Remove the ketchup from the heat and let it cool a few minutes.
    Force the ketchup through a fine sieve to strain it, pressing down hard on the solids.
    Remove the ketchup from the heat and let it cool to room temperature.
    Store covered, in the refrigerator, for up to 1 month.

    INGREDIENTS Nutrition
    3 cups, approximately
    2 ounces sultanas
    3 ounces onions, coarsely chopped
    2 -3 cloves garlic (big, fat ones)
    3 fluid ounces tomato paste
    1 1⁄3 cups cider vinegar or 1 1⁄3 cups malt vinegar
    4 bananas, very large and extremely ripe and cut into chunks
    3 -4 cups water
    1⁄2 cup packed dark brown sugar
    1 1⁄2 teaspoons salt
    1⁄2 teaspoon cayenne pepper
    2 fluid ounces golden syrup or 2 fluid ounces light corn syrup
    2 teaspoons ground allspice
    3⁄4 teaspoon ground cinnamon
    3⁄4 teaspoon nutmeg, freshly grated if possible
    1⁄2 teaspoon freshly ground black pepper
    1⁄4 teaspoon ground cloves
    2 tablespoons dark rum

    Rum? In katchup? Man, I gotta get me some o’ dat…


    Heat oil in medium saucepan over medium heat until shimmering. Add onions and cook, stirring occasionally, until onions have softened, about 5 minutes. Add garlic, jalapeno, ginger, turmeric, and allspice and cook until fragrant, about 30 seconds.

    Stir in bananas, vinegar, honey, rum, tomato paste, soy sauce, and salt; bring to simmer. Reduce heat to low, cover, and cook for 15 minutes, stirring often. Remove from heat and let cool for 10 minutes.

    Transfer ketchup to a food processor fitted with a steel blade and process until smooth, about 1 minute. Thin with water as needed to reach a ketchup-like consistency. Season with additional salt to taste. Transfer to an airtight container and store in refrigerator for up to two weeks.

    2 tablespoon peanut or vegetable oil
    1/2 cup finely chopped sweet onion (about 1 small onion)
    2 teaspoons minced garlic (about 2 medium cloves)
    1 tablespoon finely chopped seeded jalapeño from (about 1 small jalapeño)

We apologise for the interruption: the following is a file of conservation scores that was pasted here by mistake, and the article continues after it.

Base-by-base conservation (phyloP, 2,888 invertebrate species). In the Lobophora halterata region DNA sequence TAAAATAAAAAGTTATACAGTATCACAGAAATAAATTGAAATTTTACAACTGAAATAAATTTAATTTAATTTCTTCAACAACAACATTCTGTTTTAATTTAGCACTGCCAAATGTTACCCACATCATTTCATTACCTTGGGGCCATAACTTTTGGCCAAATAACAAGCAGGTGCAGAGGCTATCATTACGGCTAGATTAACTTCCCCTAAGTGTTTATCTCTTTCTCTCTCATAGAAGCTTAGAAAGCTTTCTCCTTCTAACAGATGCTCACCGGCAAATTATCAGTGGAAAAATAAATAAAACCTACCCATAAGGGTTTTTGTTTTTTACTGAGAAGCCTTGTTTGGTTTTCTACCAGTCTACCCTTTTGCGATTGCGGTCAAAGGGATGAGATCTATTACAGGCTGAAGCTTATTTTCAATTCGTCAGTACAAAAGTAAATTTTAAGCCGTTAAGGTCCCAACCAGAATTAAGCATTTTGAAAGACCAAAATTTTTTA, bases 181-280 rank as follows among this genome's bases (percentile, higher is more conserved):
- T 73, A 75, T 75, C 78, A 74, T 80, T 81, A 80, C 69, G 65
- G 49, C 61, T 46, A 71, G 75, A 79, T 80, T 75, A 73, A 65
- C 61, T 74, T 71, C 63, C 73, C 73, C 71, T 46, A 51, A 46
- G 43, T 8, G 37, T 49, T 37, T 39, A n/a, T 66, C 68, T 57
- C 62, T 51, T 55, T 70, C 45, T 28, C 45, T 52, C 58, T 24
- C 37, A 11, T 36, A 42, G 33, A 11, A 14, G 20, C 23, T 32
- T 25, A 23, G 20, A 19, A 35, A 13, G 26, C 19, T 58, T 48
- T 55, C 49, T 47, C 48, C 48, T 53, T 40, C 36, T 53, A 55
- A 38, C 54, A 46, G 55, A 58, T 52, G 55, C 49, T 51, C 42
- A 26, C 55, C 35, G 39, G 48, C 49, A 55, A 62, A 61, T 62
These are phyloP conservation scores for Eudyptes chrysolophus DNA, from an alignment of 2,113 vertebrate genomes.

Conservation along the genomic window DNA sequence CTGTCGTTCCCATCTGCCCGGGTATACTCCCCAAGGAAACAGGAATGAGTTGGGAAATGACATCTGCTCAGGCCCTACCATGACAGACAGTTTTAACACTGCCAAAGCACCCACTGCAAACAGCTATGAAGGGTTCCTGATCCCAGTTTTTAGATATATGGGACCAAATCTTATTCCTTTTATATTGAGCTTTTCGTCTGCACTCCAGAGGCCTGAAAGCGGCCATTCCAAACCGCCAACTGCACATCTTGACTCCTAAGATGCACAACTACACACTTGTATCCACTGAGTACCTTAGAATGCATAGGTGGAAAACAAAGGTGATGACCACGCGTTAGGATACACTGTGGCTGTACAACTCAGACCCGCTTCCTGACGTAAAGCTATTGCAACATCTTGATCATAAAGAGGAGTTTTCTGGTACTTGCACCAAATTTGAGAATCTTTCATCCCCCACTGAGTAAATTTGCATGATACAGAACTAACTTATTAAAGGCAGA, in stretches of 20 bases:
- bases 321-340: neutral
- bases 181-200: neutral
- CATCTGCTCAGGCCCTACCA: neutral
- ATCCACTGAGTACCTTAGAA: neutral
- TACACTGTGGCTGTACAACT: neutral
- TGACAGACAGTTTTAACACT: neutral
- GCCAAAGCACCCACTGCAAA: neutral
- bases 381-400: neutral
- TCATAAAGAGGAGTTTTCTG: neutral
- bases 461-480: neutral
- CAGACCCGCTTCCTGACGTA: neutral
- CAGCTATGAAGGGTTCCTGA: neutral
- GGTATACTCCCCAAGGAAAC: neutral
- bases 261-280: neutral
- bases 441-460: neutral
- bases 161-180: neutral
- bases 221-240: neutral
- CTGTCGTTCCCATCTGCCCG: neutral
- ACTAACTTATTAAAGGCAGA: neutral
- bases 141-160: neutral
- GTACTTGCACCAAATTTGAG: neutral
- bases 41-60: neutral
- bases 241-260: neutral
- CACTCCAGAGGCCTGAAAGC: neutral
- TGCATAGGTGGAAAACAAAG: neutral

2 teaspoons freshly grated ginger
    1/2 teaspoon ground turmeric
    1/4 teaspoon ground allspice
    1 1/4 cups mashed ripe bananas (about 4 large bananas)
    1/2 cup white vinegar
    2 tablespoons honey
    2 tablespoons rum
    1 tablespoon tomato paste
    1 tablespoon soy sauce
    1/2 teaspoon salt, plus more to taste
    Water, as needed

    Again with the rum! Me be ‘tinkin Is be needin some o’ dat real soon. (And wondering if that is way granddad like sailing to foreign lands so much and if that’s why Pidgin English is so comfortable… brings a new meaning to ‘fries with that?’ and lots of extra katsup…

    This one is lacking Rum, for anyone not disposed to rum… like my spouse…


    Banana Ketchup Recipe

    Prep time
    12 mins
    Cook time
    80 mins
    Total time
    1 hour 32 mins

    Author: Vanjo Merano
    Serves: 12
    2 lbs saging na saba (bananas), cleaned
    17 pieces birds eye chili, crushed and minced
    2 cups white vinegar
    2 lbs brown sugar
    ¼ teaspoon coloring – choco brown
    0.18 ounces sodium benzoate
    ¼ teaspoon cinnamon powder
    ¼ teaspoon paprika
    1 teaspoon coloring – ketchup red
    1 head onion, chopped
    1 piece red bell pepper
    3 tablespoons garlic, minced
    100 ounces water
    3.6 ounces iodized salt
    ¼ teaspoon cloves, crushed
    Put water in a large pot and let boil.
    Put in the bananas and boil for 12 minutes. Remove from the pot and let cool.
    When the bananas have cooled, peel them and divide each into 3 pieces by slicing.
    Combine bananas, onion, bell pepper, and garlic. Place in a blender with 2 cups of water and blend for seconds. Note: this can be done by batch.